At Least 80 Dead in Kirkuk Suicide Bombings Iraqi police say the twin suicide car bombings exploded within 20 minutes of each other in the country's north, targeting a Kurdish political office and ripping through an outdoor market.
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At Least 80 Dead in Kirkuk Suicide Bombings

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Iraqis gather at the site of a suicide bombing in the oil rich city of Kirkuk, north of Baghdad on Monday. Marwan Ibrahim/AFP/Getty hide caption

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Marwan Ibrahim/AFP/Getty

Iraqis gather at the site of a suicide bombing in the oil rich city of Kirkuk, north of Baghdad on Monday.

Marwan Ibrahim/AFP/Getty

Iraqi police said Monday that a pair of suicide car bombings on Monday in the northern city of Kirkuk have killed at least 80 people and wounded 150 others little more than a week after a similar attack in the city.

The twin suicide car bombings exploded within 20 minutes of each other in Iraq's north on Monday targeting a Kurdish political office and ripping through an outdoor market, police said.

The attacks in Kirkuk began around noon when a suicide bomber detonated his explosives-packed truck near the concrete blast walls of the headquarters of the Patriotic Union of Kurdistan, the party of Iraqi President Jalal Talabani.

The explosion blasts a 30-foot-deep crater in the pavement and collapsed part of the roof of the one-story PUK office. Outside the offices, the burnt shells of more than two dozen vehicles were in the street.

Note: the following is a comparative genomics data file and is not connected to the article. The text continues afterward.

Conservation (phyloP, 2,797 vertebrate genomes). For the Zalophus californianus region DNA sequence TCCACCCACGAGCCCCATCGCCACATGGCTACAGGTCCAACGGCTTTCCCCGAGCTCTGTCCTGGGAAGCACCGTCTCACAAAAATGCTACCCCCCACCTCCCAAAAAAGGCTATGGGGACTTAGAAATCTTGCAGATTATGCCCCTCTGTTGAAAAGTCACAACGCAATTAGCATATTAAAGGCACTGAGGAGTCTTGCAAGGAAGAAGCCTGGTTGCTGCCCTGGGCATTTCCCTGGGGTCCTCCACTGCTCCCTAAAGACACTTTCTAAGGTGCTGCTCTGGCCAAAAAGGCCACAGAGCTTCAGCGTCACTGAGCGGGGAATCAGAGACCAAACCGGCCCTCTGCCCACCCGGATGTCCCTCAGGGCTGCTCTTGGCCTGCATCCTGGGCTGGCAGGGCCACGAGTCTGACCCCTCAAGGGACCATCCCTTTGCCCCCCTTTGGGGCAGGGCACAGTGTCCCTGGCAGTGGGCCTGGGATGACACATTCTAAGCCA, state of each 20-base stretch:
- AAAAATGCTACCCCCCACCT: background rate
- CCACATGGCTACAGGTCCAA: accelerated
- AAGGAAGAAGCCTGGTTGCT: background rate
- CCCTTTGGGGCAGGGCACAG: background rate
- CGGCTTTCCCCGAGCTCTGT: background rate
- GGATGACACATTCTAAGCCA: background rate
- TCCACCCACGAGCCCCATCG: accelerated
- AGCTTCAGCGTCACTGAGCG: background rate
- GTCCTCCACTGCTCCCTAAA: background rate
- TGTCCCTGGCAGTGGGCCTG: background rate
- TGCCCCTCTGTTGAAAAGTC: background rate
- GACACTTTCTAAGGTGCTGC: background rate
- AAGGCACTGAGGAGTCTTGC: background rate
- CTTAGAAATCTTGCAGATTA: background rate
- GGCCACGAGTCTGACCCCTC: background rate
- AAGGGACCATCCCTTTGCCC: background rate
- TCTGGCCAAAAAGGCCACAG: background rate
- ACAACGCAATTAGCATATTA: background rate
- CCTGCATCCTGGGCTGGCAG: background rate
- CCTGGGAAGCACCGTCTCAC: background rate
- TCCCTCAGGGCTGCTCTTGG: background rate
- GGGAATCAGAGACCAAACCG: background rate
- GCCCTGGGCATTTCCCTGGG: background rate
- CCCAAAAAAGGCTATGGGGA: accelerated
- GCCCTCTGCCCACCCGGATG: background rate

Soon after, the second bomber attacked the Haseer market, 700 yards away, destroying stalls and cars, said Kirkuk police Brig. Sarhat Qadir.

The Haseer market - an outdoor souk vegetable and fruit market - is frequented by Kurds in Kirkuk, a city where tensions are high between the Kurdish and Arab populations. At least 80 people were killed and around 140 wounded, said police Brig. Burhan Tayeb Taha.

The attack was believed to be the deadliest suicide bombing in Kirkuk - 180 miles north of Baghdad - where violence tends to be on a smaller scale of shootings, roadside bombs and kidnap-slayings, often linked to the struggle between the city's Kurds and Arabs.

Monday's blast came just over a week after one of the Iraq conflict's deadliest suicide attacks hit a village about 50 miles south of Kirkuk, killing more than 160 people.

Iraqi officials have said Sunni insurgents are moving further north to carry out attacks, fleeing U.S. offensives in and around Baghdad, including in the city of Baqouba, a stronghold of extremists on the capital's northwestern doorstep.

The month-old sweeps, fueled by the "surge" of 28,000 new American troops sent to Iraq this year, aim to pacify the capital and boost the government of Iraqi Prime Minister Nouri al-Maliki.

From NPR reports and The Associated Press